Dem races: Guns N’ Row A


Our congressman made national news the other day when he was ridiculed for comparing gun control to banning automobiles. Meanwhile, at the school in Chicago where my daughter teaches first grade, two little girls started the school year without a mother.

Mom and a friend were gunned down on the Friday before school opened as they sat talking in the middle of the afternoon. It wasn’t a mass shooting, and it wasn’t even the only gun murder of the weekend, so it didn’t make the TV news, though it did get added to the Chicago Sun Times homicide list. There was no mention of mental illness as a motivating factor.

Imagine living in a place where ordinary gun violence was not ordinary, where leaving a violent man wasn’t a potential death sentence, depression wasn’t easily ended with a bullet and a desire to be acknowledged didn’t mean marching into a public space brandishing a weapon of war.

I can’t even imagine being able to have an online conversation about guns that doesn’t devolve into name calling and ugliness.

Congressman Tom Reed’s remark that background checks aren’t politically popular proves that he doesn’t get out of his bubble much. His recent claim that we should not regulate “objects” is specious.

Franklin D. Roosevelt and Ronald Reagan regulated machine guns; Bill Clinton signed the Federal Assault Weapons Ban. None of this is new. If Reed or his president truly believed that mental illness was the root cause of gun violence, they would not have happily overturned the post-Sandy Hook Obama regulation that restricted gun ownership by those with severe mental health problems.

Reed panders to his Second-Amendment-or-bust supporters without bothering to speak to those of us in his district who might own weapons for hunting and may even have belonged to the NRA before it morphed into a political front, criminal conspiracy and wholly-owned subsidiary of the gun manufacturers. His arguments are as full of holes as a paper target and just as divorced from the reality of gun violence.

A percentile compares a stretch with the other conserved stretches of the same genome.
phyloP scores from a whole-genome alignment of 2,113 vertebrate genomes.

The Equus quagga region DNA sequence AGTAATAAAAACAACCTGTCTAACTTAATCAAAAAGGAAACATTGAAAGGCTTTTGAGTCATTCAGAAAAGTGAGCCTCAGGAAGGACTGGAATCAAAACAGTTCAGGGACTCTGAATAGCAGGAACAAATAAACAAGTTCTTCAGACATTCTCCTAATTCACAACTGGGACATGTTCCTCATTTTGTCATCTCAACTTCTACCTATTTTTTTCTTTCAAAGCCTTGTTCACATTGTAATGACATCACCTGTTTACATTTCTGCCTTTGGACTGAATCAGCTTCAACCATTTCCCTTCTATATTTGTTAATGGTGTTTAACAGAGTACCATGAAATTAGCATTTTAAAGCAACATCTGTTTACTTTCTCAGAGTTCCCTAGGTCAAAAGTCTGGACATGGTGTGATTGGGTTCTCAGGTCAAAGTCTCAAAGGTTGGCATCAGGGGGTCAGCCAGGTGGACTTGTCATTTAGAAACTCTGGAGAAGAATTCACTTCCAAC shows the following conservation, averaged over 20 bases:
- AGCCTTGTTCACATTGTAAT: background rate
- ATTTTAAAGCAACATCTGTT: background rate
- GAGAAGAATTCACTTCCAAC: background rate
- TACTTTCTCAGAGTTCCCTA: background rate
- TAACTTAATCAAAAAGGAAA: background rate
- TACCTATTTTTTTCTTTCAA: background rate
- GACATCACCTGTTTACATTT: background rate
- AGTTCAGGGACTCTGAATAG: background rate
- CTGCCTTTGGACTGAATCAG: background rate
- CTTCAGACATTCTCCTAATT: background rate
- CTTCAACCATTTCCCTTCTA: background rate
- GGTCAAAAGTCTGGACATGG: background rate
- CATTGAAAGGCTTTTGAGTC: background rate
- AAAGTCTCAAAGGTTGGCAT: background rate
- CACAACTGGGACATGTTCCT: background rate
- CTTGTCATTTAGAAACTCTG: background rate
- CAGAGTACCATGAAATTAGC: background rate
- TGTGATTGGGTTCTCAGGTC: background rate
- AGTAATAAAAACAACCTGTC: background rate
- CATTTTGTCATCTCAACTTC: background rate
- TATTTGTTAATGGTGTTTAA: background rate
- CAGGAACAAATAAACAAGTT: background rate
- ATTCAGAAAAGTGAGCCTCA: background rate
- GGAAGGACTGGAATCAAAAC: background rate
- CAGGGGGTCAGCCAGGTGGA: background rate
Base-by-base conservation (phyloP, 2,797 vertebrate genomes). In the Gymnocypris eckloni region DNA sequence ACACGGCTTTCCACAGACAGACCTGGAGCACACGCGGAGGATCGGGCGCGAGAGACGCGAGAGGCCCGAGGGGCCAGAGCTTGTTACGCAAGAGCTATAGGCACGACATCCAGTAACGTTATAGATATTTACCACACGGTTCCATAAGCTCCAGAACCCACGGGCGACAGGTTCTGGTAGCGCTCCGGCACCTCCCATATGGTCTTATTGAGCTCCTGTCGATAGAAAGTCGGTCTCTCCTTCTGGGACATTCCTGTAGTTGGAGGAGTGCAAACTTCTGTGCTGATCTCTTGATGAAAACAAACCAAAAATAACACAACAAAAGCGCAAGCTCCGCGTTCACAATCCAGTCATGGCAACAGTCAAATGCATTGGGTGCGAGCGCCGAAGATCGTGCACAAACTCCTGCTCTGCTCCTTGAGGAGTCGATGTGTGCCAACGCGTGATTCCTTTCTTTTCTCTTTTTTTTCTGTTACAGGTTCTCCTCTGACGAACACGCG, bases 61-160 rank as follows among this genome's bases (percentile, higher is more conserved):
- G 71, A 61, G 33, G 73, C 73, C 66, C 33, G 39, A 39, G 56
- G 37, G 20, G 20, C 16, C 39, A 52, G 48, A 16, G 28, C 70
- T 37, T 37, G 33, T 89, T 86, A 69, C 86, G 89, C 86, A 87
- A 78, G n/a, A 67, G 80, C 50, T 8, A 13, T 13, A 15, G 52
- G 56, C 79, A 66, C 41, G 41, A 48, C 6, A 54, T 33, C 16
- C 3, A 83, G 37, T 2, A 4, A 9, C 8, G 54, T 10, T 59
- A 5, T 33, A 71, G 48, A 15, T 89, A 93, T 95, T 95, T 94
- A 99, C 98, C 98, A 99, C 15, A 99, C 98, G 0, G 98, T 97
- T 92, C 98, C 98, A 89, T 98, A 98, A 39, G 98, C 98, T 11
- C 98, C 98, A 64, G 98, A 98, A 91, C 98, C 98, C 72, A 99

Power of the polls

Did you know that the row on which your candidates appear depends on who’s in the governor’s office? As long as a Democrat is governor of New York, Democratic candidates will appear on Row A, across the top of your ballot.

This year, the November ballot will see just a handful of contested races, with the race for justice of the Supreme Court in the 6th Judicial District being the only one that cuts across all towns and wards.

You will meet many of our contested candidates at fairs and on your front porch as the campaign season heats up. For now, I’ll just list their names and the races in which they will run.

Supreme Court:

There are three seats open in the 6th Judicial District, but only two Democrats are running: Pete Charnetsky, from Broome County, and Claudette Newman, from Otsego County. These New York Supreme Court seats encompass multiple counties, including Tompkins.

City of Ithaca:

None of the alderperson positions is contested, but Svante Myrick faces a third-party opponent in his race for Mayor.

Town of Caroline:

Incumbent Mark Witmer will face opposition for his seat as town supervisor. Bobby Spencer is the Democratic candidate for highway superintendent, a position that is being vacated due to retirement. Running for the two town board seats are current councilpersons Timothy Murray and Irene Weiser. You can find out more about them all at

Town of Dryden:

There are three people running for the two town board seats being vacated by retiring members. The Democratic candidates are James Skaley and Loren Sparling. Read about them at

Town of Enfield:

Three new-to-politics candidates are seeking town seats. Ellen Woods is running for the position of town clerk, and Stephanie Redmond and Robert Lynch are running for town board. Follow the Enfield Democrats on Facebook to learn more.

Town of Lansing:

Former County Legislator Michael Koplinka-Loehr is the Democratic candidate for town supervisor. Incumbent Andra Benson and newcomer Bronwyn Losey are candidates for town board. Learn more about the candidates at

There will be plenty of other names on the ballot, but these will be the races to watch as we head toward fall and the Nov. 5 election. Enjoy these last days of summer!

Kathy Zahler is Director of Communications for the Tompkins County Democratic Committee. See the committee website at


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